The stalemate in Ukraine won’tlast forever

Mark Galeotti

Six months in, is the war any closer to ending?

24 August 2022, THE SPECTATOR

The stalemate in Ukraine won't last forever

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Addressing the vexed question of who is winning the war in Ukraine, six months on, is a task to challenge military strategists, geopolitical analysts – and semanticists, because so much depends on what ‘winning’ means. On one level, after all, one could suggest everyone is losing.

That said, we cannot escape the fact that both Moscow and the West had essentially written Ukraine off at the start of the war. The conventional wisdom was that it would take perhaps a fortnight for Vladimir Putin’s much-vaunted war machine, the product of two decades of heightened military spending, to defeat its Ukrainian counterpart. 

Instead, the Ukrainians proved determined and disciplined in the defence, and imaginative and impassioned in the attack. Putin’s initial stab at Kyiv was foiled and he was forced to scale down his goals from a quick seizure of the whole country to a campaign to take and hold the south-eastern Donbas region and the ‘land bridge’ along the northern coast of the Azov Sea to Crimea.

This was undoubtedly a triumph for Ukraine, but a tactical one. It redefined the nature of the war, but it did not end it.

Today, Ukraine can rightly feel pride at its achievements, but the costs are hard to overstate. It is on a full wartime footing, with men between the ages of 18 and 60 banned from leaving as they are needed for the struggle. Its economy is on life support and is only kept afloat by foreign assistance. This year could see its GDP shrink by as much as half.One would be foolish to consider Russia a spent force

It has lost substantial swathes of territory, and while it is holding the Russians at bay, not least thanks to extensive western military aid, it has not yet been able to launch a much-heralded counter-attack to retake the city of Kherson or other lands in the south.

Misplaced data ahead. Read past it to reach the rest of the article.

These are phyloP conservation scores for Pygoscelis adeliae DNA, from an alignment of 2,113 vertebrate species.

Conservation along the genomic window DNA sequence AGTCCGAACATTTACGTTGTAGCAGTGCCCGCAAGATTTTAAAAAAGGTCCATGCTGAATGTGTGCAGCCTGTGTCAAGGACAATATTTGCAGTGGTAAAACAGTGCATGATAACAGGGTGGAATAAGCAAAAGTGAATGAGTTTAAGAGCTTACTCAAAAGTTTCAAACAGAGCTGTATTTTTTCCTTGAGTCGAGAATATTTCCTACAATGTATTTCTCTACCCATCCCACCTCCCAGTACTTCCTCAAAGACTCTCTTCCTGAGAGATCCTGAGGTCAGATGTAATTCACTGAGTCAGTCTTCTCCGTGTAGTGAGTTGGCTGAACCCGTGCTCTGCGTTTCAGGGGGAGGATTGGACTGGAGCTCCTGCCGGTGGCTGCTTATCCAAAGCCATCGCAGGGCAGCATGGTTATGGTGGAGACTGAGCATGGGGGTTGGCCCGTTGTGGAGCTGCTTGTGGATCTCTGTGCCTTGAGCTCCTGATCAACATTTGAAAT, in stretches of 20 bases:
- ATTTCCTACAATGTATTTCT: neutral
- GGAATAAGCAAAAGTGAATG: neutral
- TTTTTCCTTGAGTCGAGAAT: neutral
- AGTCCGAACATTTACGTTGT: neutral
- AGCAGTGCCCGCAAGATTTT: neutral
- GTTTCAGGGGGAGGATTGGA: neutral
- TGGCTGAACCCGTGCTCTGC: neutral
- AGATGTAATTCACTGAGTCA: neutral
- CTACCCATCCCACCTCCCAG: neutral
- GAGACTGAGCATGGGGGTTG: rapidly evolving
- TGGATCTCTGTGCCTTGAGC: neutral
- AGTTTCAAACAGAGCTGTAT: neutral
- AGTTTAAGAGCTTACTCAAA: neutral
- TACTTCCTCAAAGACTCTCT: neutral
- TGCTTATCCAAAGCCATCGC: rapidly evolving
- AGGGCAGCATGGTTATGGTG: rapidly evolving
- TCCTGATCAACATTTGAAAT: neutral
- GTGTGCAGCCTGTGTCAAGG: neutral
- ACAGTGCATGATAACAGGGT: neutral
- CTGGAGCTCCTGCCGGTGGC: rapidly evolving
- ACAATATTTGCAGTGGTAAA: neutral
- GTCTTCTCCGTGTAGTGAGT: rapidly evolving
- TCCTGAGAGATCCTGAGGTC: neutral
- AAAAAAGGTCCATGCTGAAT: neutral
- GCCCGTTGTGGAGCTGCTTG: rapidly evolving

Not that Russia has any reason to feel confident. It lost many of its best troops and most advanced kit in its blundered initial attack, and is even having to recruit convicts from prison and arm them with 1960s-vintage equipment dragged out of dusty stockpiles.

On the battlefield, Russia appears to have stalled and the prospects of it being able to mount another major offensive this year look slim. The territories it has taken are devastated and their people are increasingly turning to acts of resistance, from passing on information about Russian troop movements to assassinating quisling local leaders.

At home, its economy is surviving but at the cost of progressive retrenchment. Although GDP is set to fall by only 4 to 5 per cent, this masks the serious damage being done already to sectors depending on foreign components or markets and the long-term scarring. This will have political consequences, and although the regime remains secure for now, the track record for Russian governments which lose wars is not a comfortable one. 

Of course, this is not one war but two: a military one in Ukraine, and a political-economic one between Russia and the West. As fuel bills hurtle skywards, and budgets come under pressure, the question is not whether the West will stop supporting Ukraine but rather how much pain its politicians and publics are willing to accept in its name. If we ever turn back to offering thoughts and prayers rather than cash and weapons, then Ukraine is frankly doomed.

This, then, is where we are, six months on. It looks like a miserable stalemate, with tens of thousands dead and everyone’s economy suffering. 

Yet no stalemate lasts forever. One would be foolish to consider Russia a spent force. Putin is clearly hoping to outlast Ukraine’s capacity to resist or the West’s willingness to underwrite it. Were there some unexpected collapse in Kyiv’s defences, he might well revisit his more ambitious dreams of conquest.

At the same time, Ukraine has demonstrated a striking capacity to adapt and innovate. Unable or unwilling to roll into a heavily-defended Kherson, they have instead begun degrading Russian capabilities by pecking away at their supply lines, communications hubs and headquarters. They may be unable to match the Russians in sheer scale, especially if Putin opts for a full mobilisation, but wars are not always determined by numbers alone. One would be foolish to rule out a Ukrainian surprise.

The weakest link? That’s us: the West. We were unexpectedly united and ferocious at the start of the war, but perhaps became over-excited by our own resolve. Sanctions were never going to make an autocrat like Putin change his mind in and of themselves, only to influence his calculus and undermine his war machine. The answer is not more or different sanctions so much as strategic patience and a determination to pay the price of economic war.

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It is a victory for Ukraine still to be fighting the Russian army, just as it is a victory for the West still – mainly – to be resisting Russian economic pressure. But not the final victory. Six months on, it is still all to play for. 

WRITTEN BYMark Galeotti

Professor Mark Galeotti is the author of 24 books about Russia. The latest is ‘A Short History of Russia’ (2021).

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